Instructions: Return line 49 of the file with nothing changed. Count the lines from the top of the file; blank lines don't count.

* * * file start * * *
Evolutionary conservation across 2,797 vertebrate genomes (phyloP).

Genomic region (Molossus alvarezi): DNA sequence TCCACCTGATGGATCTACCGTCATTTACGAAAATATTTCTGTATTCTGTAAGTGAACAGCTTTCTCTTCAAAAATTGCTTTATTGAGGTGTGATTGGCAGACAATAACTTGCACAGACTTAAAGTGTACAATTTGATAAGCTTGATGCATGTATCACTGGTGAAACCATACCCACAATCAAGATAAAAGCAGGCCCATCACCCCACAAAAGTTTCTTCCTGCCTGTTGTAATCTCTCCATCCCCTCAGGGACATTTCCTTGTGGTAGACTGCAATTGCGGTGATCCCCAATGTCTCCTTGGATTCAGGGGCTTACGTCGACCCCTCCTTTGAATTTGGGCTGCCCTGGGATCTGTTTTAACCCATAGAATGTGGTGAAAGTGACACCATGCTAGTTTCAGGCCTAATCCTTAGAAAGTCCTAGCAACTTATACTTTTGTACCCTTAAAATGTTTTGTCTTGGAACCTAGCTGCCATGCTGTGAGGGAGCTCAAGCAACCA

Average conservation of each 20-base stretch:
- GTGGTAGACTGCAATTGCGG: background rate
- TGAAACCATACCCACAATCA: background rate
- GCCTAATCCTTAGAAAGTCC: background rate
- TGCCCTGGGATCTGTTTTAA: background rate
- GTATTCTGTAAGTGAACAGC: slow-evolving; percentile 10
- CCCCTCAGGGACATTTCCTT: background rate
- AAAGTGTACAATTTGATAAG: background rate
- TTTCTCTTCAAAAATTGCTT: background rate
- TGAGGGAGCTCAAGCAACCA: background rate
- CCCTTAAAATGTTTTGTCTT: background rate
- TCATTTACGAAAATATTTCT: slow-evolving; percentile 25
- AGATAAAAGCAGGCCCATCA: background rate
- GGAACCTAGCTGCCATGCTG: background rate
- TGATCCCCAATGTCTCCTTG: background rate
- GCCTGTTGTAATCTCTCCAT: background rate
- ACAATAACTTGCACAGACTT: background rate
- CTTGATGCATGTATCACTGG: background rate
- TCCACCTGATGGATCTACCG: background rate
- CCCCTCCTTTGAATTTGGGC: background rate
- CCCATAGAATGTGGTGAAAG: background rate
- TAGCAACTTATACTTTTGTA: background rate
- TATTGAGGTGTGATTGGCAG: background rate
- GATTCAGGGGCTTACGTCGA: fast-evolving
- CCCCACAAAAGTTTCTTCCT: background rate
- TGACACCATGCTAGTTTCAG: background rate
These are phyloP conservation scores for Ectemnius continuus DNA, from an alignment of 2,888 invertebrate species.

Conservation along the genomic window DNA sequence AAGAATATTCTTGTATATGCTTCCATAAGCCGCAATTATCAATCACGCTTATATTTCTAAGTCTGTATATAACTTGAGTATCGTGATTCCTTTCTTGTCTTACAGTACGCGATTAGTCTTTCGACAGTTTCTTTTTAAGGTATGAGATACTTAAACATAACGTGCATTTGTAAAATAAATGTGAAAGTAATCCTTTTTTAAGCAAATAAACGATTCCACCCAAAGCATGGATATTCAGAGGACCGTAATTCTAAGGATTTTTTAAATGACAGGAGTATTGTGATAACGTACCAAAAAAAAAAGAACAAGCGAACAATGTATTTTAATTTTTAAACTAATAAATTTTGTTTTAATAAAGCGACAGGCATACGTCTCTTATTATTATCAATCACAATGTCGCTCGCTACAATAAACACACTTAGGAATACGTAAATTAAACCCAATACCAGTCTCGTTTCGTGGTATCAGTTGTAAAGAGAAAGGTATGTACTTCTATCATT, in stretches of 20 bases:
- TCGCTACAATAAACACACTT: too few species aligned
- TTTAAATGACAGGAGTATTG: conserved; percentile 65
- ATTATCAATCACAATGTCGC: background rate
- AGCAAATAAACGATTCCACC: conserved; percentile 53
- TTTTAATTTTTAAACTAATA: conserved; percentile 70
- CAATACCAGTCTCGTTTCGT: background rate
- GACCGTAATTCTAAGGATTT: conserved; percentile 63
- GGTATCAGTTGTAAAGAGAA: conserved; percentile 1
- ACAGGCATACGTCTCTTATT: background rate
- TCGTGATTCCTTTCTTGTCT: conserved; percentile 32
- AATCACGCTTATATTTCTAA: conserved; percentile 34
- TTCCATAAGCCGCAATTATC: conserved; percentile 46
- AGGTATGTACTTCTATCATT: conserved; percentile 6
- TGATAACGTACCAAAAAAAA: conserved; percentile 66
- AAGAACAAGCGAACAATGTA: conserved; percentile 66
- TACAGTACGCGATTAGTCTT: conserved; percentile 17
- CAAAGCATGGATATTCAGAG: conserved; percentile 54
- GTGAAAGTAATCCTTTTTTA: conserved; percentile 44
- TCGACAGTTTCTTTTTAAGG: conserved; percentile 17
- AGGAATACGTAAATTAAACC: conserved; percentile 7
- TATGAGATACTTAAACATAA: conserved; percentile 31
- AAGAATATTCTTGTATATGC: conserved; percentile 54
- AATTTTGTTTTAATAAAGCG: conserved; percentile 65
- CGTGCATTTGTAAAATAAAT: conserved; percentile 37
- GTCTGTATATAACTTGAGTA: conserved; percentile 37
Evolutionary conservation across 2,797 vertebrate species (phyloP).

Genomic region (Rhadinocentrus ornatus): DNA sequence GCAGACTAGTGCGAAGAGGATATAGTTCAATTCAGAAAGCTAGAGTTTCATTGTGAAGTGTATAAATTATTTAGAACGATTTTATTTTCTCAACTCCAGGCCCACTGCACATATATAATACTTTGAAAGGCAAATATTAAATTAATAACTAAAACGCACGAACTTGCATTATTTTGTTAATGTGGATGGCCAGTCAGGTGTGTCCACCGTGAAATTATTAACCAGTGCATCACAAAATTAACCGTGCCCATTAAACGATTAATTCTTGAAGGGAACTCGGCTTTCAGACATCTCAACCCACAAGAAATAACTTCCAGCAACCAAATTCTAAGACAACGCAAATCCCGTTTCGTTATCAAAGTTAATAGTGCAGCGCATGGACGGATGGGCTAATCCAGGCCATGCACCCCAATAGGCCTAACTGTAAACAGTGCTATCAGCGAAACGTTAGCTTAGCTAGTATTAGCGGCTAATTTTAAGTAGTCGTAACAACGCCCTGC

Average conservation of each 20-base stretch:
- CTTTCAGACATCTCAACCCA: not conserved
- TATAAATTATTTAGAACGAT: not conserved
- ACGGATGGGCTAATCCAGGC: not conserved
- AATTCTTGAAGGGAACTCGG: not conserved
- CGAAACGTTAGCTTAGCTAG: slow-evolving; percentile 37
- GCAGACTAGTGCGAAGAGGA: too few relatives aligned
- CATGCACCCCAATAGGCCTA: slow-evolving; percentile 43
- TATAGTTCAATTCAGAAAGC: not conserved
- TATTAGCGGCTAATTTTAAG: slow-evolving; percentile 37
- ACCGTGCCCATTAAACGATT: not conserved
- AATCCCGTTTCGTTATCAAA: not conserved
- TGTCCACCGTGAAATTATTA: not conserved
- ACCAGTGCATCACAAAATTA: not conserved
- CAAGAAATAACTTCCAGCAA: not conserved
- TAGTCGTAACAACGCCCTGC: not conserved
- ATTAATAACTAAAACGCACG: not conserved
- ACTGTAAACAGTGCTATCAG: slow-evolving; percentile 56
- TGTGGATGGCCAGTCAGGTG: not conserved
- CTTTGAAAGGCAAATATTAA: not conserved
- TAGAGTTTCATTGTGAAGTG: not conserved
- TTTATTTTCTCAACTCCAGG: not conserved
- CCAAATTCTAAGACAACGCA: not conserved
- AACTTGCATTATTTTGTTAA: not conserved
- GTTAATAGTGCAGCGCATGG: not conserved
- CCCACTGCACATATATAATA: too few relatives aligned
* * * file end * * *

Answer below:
- TCGACAGTTTCTTTTTAAGG: conserved; percentile 17